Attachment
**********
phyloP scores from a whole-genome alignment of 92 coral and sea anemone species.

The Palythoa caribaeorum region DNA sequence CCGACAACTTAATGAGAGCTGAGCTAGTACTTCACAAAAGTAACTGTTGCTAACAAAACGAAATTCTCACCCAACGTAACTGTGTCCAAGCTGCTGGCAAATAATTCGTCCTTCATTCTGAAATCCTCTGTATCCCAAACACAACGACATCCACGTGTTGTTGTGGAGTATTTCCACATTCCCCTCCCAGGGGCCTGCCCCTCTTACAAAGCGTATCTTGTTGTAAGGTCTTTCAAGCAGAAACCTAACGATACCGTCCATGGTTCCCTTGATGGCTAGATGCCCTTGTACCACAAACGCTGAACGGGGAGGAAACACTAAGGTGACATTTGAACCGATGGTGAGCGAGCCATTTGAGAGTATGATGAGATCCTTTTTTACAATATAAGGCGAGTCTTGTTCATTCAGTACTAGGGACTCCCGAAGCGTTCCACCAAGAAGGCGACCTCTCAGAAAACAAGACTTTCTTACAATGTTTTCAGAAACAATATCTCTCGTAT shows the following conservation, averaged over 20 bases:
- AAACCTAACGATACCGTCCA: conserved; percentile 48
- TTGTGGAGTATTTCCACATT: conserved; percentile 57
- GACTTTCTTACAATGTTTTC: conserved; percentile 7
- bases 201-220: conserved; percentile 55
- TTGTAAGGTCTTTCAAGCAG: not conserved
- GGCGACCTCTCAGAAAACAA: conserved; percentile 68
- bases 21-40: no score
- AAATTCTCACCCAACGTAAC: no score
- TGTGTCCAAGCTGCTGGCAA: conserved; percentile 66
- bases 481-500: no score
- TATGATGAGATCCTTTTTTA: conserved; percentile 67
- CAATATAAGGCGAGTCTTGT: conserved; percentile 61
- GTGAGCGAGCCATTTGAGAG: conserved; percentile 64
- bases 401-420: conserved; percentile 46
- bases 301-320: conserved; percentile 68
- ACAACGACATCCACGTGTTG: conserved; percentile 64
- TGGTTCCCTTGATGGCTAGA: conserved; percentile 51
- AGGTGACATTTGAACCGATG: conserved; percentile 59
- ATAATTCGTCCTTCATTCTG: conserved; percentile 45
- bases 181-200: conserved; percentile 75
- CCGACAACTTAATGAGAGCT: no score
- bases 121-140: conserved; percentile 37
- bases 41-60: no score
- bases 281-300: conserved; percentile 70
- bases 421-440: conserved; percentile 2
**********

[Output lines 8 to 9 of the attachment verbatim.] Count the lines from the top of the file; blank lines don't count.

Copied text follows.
- GGCGACCTCTCAGAAAACAA: conserved; percentile 68
- bases 21-40: no score